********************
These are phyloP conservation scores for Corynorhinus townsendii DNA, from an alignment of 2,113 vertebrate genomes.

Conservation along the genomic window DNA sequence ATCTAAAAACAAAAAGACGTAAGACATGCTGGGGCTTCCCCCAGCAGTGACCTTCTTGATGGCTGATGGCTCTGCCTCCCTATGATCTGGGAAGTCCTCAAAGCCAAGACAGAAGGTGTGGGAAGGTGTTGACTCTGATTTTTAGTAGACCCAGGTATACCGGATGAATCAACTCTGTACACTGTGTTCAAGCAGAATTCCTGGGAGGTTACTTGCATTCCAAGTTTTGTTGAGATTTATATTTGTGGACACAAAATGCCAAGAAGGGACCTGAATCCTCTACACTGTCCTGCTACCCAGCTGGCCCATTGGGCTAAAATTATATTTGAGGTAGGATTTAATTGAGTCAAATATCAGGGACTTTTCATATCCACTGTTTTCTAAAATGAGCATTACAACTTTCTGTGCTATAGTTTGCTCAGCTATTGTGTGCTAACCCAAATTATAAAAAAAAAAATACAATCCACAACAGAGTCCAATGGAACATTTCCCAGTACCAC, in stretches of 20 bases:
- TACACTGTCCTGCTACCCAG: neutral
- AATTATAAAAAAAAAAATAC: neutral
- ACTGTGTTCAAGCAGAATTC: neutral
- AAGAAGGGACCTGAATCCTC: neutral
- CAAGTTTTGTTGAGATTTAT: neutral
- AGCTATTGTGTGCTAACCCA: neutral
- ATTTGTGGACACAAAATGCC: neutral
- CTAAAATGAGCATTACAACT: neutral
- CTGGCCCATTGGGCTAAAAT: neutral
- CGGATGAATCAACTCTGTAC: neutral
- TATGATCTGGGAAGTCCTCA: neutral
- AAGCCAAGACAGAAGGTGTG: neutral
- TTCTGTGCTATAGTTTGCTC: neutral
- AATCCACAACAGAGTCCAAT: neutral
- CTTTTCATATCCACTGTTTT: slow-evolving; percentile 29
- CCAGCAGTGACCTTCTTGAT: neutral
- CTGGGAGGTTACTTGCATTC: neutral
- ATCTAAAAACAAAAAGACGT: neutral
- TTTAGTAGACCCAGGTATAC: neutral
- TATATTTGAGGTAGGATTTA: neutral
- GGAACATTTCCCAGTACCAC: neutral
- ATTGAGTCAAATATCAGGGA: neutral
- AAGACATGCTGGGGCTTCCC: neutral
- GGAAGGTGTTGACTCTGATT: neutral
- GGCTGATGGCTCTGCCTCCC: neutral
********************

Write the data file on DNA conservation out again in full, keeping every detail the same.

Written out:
These are phyloP conservation scores for Corynorhinus townsendii DNA, from an alignment of 2,113 vertebrate genomes.

Conservation along the genomic window DNA sequence ATCTAAAAACAAAAAGACGTAAGACATGCTGGGGCTTCCCCCAGCAGTGACCTTCTTGATGGCTGATGGCTCTGCCTCCCTATGATCTGGGAAGTCCTCAAAGCCAAGACAGAAGGTGTGGGAAGGTGTTGACTCTGATTTTTAGTAGACCCAGGTATACCGGATGAATCAACTCTGTACACTGTGTTCAAGCAGAATTCCTGGGAGGTTACTTGCATTCCAAGTTTTGTTGAGATTTATATTTGTGGACACAAAATGCCAAGAAGGGACCTGAATCCTCTACACTGTCCTGCTACCCAGCTGGCCCATTGGGCTAAAATTATATTTGAGGTAGGATTTAATTGAGTCAAATATCAGGGACTTTTCATATCCACTGTTTTCTAAAATGAGCATTACAACTTTCTGTGCTATAGTTTGCTCAGCTATTGTGTGCTAACCCAAATTATAAAAAAAAAAATACAATCCACAACAGAGTCCAATGGAACATTTCCCAGTACCAC, in stretches of 20 bases:
- TACACTGTCCTGCTACCCAG: neutral
- AATTATAAAAAAAAAAATAC: neutral
- ACTGTGTTCAAGCAGAATTC: neutral
- AAGAAGGGACCTGAATCCTC: neutral
- CAAGTTTTGTTGAGATTTAT: neutral
- AGCTATTGTGTGCTAACCCA: neutral
- ATTTGTGGACACAAAATGCC: neutral
- CTAAAATGAGCATTACAACT: neutral
- CTGGCCCATTGGGCTAAAAT: neutral
- CGGATGAATCAACTCTGTAC: neutral
- TATGATCTGGGAAGTCCTCA: neutral
- AAGCCAAGACAGAAGGTGTG: neutral
- TTCTGTGCTATAGTTTGCTC: neutral
- AATCCACAACAGAGTCCAAT: neutral
- CTTTTCATATCCACTGTTTT: slow-evolving; percentile 29
- CCAGCAGTGACCTTCTTGAT: neutral
- CTGGGAGGTTACTTGCATTC: neutral
- ATCTAAAAACAAAAAGACGT: neutral
- TTTAGTAGACCCAGGTATAC: neutral
- TATATTTGAGGTAGGATTTA: neutral
- GGAACATTTCCCAGTACCAC: neutral
- ATTGAGTCAAATATCAGGGA: neutral
- AAGACATGCTGGGGCTTCCC: neutral
- GGAAGGTGTTGACTCTGATT: neutral
- GGCTGATGGCTCTGCCTCCC: neutral